Tuesday, 3 November 2015

This former ISIS hostage has an unexpected message: don't be afraid of the ISIS

This former ISIS hostage has an unexpected message: don

 'To our understanding, the main battle for Syria and Iraq has taken place between the forces of Assad's regime and the ISIS. One aspiring to establish a Caliphate, the other trying to hold on to his throne at all costs. Yet, Henin proceeds to establish the many ways in with the ISIS and Assad's regime are complicit with one another. Take for example, the number of times the Islamic State has actually fought the Syrian army over the course of the bloody war:
  • The ISIS fought the Syrian army when they seized the Menagh air base.
  • They also fought the army when they captured Division 17 in Raqqa (now capital of the declared Caliphate). Here they also captured a neighbouring airport.
  • The IS has also taken part in small-scale battles near Alleppo, Lattakia and Al-Qamishi.
This is the comprehensive list. And for a war that's claimed 200,000 lives and displaced half the country, the number of battles remains suspiciously small.
 In fact, as of 2014, ISIS was earning $3 Million every day in the form of oil revenues. And a large portion of this oil is, to this day, sold to Assad. This complicity may be surprising. But it is not necessarily illogical. Because Assad stands to gain from the existence of the ISIS. It legitimizes his position as leader of the Syrian people. The "Assad or chaos" slogan is one he manipulates and brandishes with much success. The ISIS is the bogeyman. And by focusing on the malaise that is the ISIS, we are playing right into Assad's hands.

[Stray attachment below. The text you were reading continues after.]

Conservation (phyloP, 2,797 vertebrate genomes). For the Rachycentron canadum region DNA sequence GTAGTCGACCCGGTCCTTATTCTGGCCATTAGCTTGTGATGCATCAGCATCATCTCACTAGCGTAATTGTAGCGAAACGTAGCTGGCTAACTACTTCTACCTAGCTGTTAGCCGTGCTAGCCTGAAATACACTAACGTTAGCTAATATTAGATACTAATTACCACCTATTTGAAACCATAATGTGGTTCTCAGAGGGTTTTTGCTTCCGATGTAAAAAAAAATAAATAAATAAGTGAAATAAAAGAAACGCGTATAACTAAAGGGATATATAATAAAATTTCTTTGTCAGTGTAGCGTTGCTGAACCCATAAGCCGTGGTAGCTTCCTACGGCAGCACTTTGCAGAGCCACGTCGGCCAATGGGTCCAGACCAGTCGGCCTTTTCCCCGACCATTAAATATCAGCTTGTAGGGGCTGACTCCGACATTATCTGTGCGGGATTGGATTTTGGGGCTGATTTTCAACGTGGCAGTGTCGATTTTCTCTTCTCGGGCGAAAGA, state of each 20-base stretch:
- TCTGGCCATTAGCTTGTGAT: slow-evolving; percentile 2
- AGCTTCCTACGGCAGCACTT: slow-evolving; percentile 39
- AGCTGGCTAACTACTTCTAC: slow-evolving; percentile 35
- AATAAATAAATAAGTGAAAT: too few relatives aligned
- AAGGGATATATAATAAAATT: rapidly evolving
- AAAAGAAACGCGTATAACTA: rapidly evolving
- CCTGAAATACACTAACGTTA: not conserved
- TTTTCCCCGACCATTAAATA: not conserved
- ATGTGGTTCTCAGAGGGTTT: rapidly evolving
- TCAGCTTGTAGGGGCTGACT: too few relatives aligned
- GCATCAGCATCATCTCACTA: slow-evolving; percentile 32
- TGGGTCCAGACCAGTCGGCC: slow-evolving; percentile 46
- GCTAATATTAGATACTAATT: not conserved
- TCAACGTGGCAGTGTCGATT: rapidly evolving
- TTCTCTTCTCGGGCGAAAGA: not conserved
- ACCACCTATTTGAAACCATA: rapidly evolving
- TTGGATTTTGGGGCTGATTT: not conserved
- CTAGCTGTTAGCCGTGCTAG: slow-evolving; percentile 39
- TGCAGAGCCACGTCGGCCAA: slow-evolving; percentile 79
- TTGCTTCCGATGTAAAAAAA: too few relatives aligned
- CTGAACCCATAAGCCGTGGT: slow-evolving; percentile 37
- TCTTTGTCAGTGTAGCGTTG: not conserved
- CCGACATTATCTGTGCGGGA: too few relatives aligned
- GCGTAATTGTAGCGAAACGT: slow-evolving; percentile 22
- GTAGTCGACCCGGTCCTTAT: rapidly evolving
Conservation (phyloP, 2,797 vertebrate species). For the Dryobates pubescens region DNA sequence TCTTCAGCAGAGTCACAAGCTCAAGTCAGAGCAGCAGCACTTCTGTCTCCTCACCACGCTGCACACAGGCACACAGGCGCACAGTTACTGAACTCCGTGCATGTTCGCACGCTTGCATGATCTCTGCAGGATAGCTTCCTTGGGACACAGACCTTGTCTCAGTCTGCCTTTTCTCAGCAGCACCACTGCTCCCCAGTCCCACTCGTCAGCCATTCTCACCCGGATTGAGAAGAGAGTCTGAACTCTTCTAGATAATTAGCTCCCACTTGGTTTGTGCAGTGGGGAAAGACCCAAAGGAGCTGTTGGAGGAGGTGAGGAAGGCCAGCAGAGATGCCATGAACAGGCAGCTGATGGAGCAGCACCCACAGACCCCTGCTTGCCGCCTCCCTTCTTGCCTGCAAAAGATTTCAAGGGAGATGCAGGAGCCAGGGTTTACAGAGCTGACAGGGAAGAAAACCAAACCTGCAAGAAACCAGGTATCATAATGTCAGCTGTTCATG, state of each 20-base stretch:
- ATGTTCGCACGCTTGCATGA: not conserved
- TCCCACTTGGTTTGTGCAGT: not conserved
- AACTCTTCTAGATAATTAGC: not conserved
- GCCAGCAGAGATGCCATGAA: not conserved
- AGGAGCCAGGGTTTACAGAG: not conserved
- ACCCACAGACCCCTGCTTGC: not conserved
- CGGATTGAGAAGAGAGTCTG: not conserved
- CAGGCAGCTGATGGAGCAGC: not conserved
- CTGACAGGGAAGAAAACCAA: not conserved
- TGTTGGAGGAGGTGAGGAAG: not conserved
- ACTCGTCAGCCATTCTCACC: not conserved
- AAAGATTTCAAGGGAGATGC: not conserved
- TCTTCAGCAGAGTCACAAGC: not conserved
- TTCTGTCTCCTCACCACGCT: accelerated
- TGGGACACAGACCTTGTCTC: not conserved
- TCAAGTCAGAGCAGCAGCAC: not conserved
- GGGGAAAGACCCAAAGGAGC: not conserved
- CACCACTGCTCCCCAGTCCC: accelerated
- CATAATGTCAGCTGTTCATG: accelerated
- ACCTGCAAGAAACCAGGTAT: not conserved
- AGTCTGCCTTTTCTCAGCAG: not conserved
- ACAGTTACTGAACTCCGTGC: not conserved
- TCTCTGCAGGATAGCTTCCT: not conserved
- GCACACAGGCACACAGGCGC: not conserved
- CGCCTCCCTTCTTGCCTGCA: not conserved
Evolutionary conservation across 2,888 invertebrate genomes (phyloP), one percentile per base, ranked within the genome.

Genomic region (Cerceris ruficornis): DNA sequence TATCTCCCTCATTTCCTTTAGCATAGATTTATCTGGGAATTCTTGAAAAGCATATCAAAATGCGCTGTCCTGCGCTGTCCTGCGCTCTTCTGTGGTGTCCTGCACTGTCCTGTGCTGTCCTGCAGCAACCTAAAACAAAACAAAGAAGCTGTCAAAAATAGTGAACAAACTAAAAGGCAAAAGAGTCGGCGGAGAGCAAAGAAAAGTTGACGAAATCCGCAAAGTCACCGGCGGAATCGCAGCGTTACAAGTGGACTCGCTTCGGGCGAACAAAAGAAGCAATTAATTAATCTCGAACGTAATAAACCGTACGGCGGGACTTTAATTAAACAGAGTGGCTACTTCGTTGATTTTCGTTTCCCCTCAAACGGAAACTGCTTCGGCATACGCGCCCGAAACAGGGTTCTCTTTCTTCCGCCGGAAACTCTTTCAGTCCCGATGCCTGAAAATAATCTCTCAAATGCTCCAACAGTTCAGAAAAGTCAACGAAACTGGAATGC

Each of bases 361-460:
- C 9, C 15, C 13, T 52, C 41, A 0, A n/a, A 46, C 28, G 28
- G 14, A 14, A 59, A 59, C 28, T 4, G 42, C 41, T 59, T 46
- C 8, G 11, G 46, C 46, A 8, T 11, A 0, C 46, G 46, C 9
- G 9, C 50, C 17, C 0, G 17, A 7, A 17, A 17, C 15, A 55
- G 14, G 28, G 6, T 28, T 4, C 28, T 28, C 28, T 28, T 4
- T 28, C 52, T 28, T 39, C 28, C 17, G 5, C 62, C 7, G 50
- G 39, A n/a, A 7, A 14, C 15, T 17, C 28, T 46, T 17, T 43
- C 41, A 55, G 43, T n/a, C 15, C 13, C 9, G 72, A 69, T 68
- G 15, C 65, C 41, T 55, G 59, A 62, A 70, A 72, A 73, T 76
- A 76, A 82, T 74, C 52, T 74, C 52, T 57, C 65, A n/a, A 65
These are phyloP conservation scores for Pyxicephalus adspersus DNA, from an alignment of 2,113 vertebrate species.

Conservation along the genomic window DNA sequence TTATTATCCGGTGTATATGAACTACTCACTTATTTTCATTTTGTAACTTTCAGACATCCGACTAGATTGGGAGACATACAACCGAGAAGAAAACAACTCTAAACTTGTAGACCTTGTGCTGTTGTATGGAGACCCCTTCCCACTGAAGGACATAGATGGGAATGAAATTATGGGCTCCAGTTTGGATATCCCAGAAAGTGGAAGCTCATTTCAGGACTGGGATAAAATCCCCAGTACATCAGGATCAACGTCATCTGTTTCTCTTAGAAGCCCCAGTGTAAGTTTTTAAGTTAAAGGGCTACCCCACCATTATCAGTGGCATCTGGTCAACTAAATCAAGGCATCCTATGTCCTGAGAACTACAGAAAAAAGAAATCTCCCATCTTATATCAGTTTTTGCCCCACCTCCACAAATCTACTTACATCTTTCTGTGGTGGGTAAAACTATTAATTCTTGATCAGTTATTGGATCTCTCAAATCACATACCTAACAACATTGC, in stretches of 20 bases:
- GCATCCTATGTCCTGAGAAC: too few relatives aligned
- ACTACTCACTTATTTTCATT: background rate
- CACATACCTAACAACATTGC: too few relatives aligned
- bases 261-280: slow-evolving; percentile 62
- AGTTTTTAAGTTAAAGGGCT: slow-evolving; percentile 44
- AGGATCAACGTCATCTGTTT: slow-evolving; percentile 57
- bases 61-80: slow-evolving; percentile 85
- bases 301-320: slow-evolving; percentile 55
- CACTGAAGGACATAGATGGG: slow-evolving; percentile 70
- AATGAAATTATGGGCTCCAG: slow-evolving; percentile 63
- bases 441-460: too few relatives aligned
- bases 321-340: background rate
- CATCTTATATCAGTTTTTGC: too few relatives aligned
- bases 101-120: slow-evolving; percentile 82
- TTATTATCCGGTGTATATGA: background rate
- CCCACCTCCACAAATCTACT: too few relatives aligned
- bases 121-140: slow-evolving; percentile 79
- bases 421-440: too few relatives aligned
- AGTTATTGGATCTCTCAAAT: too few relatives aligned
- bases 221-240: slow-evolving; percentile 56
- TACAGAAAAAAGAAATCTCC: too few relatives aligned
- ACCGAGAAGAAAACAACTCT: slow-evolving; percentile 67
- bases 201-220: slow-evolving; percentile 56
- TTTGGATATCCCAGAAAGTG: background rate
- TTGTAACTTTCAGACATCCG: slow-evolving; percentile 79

The Syrian people, as well as the Iraqis, would never accept the leadership of the Islamic State. It is an organization fraught with infighting and deceit. It cannot provide a viable Government in either country. It simply does not have the structural efficiency to. Additionally, the fear of the ISIS seems more potent than it is because of their ingenious PR campaign. We find ourselves shaken by their videos. We replay them time and again on television, further feeding into the deliberately cultivated fear. We are concerned that a future fighter of the ISIS may be among us. And in all this, we fail to recognize the sporadic, disorganized violence for what it is.
 The real threat remains Assad. In his absence, the Sunni majority will not feel compelled to align with the fanatic jihadis. The moderates will rise again. The conflicts will begin to resolve themselves. But the first step is to dethrone the ISIS from the status of "super-terrorists". It's what they want. And they are not a credible threat to the world.'

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